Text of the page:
And, like all addictions, it has a vicious circle: the more you travel , the more you know, and the more you know, the more you realize how many things you still need to know, so the more you travel and so on. It’s like when people ask how we managed to live when there was no internet. Well, we lived and we were fine without it. I survived high school and college without Google. I didn’t need it. But now, if somebody took internet away from me and I had to catch the bus to spend an hour or so in the middle of the city traffic on a rainy afternoon, if I had to get off the bus to plunge into the puddle of a flooded drain, if I had to walk with my soaked shoes to the library to open a drawer, to search in alphabetical order among thousands of cards, if I had to take a pen to write a code on a piece of paper and then search through shelves and shelves a book that matches that code, if I had to take a bench because I can’t reach the top shelf where the book I need is, if I had to go up the stairs to the second floor, queuing in front of the librarian desk  in order to give him my student card, if I had to wait to get a stamp so I can take the book with me and then go out again, re-open the umbrella, cross the street,  get wet by a car that has passed at a supersonic speed over what was a puddle of a flooded drain and now is a pond, just to catch the bus again to spend an hour or so in the middle of the city traffic on a rainy afternoon and then endure a flu for a whole week,  just to find out what Lacan used to think about the signifier, when now I can do that in less than three seconds from the comfort of my bed …No way! This happens when you travel: you discover that the world is so wide that you just can’t give up on everything you didn’t know. You can’t be happy without Google anymore.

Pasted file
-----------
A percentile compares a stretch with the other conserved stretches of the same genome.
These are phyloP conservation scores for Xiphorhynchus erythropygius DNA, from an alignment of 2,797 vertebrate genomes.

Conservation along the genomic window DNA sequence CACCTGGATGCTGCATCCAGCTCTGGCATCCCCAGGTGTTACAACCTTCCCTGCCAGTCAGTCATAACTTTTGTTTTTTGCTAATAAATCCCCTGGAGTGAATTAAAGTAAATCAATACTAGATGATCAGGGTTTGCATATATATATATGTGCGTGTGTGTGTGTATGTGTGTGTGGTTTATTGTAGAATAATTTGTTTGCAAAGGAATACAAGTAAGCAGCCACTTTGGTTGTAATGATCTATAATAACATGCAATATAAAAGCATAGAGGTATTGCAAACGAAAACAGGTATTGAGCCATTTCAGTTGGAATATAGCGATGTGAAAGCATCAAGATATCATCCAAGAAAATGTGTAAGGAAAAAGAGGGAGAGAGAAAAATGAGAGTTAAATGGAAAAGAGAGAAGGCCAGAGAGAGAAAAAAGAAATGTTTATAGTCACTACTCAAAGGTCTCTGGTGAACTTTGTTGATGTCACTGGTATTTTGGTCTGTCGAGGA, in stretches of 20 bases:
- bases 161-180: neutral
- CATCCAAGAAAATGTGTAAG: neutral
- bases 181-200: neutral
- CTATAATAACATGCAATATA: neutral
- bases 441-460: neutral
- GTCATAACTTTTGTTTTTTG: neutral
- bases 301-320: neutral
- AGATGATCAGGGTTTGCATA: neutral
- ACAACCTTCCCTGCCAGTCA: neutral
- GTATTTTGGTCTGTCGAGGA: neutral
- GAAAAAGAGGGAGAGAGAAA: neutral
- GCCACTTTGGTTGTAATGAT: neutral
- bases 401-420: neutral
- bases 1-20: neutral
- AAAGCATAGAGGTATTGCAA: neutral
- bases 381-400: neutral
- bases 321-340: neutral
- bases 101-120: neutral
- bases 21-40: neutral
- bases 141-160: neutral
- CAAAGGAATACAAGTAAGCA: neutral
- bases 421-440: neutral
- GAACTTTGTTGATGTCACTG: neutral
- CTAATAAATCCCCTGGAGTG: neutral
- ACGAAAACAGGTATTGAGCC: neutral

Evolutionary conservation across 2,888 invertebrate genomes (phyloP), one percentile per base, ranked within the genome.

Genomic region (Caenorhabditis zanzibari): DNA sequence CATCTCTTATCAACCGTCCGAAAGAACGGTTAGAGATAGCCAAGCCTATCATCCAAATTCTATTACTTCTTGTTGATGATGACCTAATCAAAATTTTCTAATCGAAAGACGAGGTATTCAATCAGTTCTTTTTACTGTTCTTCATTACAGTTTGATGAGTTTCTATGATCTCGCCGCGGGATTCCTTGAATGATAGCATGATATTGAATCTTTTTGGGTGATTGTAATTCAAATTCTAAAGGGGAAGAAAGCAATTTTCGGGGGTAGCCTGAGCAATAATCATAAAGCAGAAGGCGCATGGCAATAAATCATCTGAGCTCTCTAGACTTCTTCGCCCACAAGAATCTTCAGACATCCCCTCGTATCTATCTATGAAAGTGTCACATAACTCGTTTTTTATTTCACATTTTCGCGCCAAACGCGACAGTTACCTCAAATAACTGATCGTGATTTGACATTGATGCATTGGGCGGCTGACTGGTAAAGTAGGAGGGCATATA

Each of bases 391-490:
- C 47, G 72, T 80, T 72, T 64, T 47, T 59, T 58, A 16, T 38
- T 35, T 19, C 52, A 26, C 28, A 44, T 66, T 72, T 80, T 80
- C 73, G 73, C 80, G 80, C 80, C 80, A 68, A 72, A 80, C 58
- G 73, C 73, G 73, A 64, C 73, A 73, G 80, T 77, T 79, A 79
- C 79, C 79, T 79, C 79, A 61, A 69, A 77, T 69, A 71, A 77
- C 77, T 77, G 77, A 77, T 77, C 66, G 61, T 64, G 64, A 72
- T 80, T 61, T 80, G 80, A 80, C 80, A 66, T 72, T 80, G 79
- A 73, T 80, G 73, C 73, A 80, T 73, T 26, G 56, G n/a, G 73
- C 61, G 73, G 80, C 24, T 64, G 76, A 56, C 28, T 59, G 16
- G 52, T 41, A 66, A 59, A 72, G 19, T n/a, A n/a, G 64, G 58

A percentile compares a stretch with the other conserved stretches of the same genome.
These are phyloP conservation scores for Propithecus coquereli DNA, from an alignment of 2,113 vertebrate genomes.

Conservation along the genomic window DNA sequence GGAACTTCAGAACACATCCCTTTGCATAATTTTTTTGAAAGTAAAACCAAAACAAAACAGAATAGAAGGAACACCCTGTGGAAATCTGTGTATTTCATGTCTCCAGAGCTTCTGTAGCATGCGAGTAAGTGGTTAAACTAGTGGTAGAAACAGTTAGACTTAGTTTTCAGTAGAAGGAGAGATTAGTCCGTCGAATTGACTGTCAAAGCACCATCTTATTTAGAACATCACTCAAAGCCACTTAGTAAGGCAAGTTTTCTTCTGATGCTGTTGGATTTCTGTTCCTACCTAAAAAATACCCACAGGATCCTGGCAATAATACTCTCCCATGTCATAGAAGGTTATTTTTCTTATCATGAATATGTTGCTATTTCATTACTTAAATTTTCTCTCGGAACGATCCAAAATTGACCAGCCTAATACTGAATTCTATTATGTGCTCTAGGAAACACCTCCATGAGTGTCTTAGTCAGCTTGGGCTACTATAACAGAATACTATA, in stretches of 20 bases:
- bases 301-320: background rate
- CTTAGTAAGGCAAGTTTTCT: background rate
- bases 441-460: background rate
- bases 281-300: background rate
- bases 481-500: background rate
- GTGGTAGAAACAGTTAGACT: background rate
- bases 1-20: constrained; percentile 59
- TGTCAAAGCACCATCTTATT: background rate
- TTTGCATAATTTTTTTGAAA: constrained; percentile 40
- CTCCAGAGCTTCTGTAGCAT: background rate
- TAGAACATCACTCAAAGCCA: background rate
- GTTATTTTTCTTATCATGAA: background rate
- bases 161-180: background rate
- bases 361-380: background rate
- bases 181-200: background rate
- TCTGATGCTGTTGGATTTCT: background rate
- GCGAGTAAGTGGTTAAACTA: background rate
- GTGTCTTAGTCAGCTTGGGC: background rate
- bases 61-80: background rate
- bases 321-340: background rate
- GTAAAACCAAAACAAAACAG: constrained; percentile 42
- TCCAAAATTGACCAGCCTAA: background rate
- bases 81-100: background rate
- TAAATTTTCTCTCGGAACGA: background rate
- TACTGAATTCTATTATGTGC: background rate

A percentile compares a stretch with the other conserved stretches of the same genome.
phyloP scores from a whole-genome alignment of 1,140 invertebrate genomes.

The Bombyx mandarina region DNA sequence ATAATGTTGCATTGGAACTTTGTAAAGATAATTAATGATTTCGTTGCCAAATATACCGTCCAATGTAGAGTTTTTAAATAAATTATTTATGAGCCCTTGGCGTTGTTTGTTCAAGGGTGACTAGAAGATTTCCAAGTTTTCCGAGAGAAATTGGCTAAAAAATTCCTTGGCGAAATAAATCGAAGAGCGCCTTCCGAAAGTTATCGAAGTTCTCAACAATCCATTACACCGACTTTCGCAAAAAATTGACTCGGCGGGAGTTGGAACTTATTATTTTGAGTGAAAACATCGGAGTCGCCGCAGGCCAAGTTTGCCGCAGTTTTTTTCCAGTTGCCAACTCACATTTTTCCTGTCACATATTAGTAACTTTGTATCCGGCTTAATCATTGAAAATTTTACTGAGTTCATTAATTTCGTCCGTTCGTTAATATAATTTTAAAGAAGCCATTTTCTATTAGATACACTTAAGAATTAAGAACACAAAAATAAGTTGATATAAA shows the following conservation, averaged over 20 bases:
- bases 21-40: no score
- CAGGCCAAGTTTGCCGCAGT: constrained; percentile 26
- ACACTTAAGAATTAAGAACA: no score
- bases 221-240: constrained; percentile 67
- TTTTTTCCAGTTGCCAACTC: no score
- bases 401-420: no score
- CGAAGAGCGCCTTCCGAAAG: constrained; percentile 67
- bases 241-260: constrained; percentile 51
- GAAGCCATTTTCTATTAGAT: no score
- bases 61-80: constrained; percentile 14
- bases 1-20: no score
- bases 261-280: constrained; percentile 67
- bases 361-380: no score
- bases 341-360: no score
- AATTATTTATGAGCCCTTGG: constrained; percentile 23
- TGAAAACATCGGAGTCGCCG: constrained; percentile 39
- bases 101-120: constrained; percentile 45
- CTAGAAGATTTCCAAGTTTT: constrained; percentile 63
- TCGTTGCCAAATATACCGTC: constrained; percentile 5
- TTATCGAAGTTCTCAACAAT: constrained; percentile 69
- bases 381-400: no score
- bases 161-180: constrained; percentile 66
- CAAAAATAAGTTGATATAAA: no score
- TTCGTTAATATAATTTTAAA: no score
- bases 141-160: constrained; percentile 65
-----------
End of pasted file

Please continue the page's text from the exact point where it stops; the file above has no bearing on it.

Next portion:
At the Parthenon. Athens, Greece.

At the Parthenon. Athens, Greece.

To make things worse, it’s an addiction that, to the eyes of our society, is good for the Eat. Pray. Love’s Elizabeth Gilbert, for the On the road’s Sal Paradise and Dean Moriarty, and even for the poor Into the wild‘s Alex Supertramp, who died of starvation, but not for you. Not for “real life”. In “real life” such romanticism is not allowed beyond your 30s without feeling that, since you lack of these two pillars our society is built on, an 8-5 job and a family, that’s why your life goes lame and tumbles here and there.

Because the eternal travelers are not normal. We are not sedentary and, therefore, we give the impression of being unable to contribute with something useful to society because we’ll hardly stay until the end of the school year (do you have any idea of ​​how much can you travel in 9 months ?) or we’ll hardly stay to put the last building’s brick (do you have any idea of how long does it take to build a building and how much can you travel in the meantime? ). It seems we can’t be trusted to even deserve another human being’s love, like a child’s or a partner’s, although we want it so badly as anyone with an 8-5 job. Because we are “unstable.” “Immature.” “Irresponsible.”